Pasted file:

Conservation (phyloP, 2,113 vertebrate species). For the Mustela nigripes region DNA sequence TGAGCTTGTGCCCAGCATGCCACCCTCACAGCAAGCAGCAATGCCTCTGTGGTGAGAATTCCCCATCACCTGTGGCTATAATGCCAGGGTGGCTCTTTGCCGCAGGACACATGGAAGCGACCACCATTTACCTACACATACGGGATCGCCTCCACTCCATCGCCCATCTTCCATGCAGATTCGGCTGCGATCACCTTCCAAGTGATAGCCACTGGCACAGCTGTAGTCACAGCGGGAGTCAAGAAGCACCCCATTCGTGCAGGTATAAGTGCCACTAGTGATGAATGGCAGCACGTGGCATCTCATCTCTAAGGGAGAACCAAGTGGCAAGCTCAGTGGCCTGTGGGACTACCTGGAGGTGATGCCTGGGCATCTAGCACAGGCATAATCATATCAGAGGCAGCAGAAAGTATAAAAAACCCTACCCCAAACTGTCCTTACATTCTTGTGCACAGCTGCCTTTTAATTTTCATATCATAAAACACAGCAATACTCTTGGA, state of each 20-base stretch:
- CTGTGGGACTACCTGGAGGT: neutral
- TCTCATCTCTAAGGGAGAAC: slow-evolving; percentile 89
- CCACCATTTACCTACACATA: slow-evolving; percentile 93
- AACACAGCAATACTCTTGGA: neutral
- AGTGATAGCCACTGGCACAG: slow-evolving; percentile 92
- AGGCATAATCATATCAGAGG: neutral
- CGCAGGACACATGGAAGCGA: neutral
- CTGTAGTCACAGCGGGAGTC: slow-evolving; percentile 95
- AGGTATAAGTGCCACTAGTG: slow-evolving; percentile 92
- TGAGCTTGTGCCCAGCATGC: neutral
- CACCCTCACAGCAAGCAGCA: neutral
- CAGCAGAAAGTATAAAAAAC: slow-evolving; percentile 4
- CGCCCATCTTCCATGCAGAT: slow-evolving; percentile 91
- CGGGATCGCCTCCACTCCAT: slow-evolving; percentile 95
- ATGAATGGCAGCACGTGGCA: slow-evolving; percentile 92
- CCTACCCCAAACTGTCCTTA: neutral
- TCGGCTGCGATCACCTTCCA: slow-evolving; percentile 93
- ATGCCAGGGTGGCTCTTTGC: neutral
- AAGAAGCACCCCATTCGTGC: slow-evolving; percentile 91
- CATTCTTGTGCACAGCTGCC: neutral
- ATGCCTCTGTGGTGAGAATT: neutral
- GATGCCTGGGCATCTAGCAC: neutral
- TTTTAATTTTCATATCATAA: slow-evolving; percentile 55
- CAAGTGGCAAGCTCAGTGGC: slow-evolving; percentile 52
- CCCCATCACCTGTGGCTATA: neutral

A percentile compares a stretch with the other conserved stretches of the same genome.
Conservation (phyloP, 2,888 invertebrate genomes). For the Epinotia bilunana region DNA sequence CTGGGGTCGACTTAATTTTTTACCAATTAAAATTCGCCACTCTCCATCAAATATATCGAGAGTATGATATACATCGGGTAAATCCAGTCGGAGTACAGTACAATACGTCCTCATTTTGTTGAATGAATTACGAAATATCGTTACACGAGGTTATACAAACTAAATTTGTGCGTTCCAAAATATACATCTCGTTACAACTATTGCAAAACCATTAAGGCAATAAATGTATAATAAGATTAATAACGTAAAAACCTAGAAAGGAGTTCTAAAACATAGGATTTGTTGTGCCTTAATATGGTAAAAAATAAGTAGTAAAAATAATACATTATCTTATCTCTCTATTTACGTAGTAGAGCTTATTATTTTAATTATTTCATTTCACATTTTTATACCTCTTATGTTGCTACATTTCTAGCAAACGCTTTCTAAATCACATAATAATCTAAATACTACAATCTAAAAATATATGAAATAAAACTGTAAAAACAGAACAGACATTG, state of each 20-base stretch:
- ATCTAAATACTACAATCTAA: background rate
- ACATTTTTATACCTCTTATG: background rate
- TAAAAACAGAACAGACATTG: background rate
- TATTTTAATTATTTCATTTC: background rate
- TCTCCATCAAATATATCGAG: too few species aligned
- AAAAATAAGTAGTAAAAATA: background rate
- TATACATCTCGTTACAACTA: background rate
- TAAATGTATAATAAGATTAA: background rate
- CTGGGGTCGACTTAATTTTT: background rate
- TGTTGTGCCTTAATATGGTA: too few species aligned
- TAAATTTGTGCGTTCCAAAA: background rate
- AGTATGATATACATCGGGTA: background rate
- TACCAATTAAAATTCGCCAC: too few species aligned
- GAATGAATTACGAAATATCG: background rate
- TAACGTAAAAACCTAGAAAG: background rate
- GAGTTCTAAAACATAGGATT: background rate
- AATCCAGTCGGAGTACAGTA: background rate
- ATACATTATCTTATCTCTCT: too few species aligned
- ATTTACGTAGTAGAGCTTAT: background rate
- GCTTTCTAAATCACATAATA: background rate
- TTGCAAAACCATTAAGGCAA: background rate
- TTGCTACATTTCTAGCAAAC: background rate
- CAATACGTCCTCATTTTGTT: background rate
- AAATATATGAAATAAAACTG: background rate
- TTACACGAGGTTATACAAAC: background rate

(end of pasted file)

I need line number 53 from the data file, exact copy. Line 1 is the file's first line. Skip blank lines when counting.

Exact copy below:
- TTACACGAGGTTATACAAAC: background rate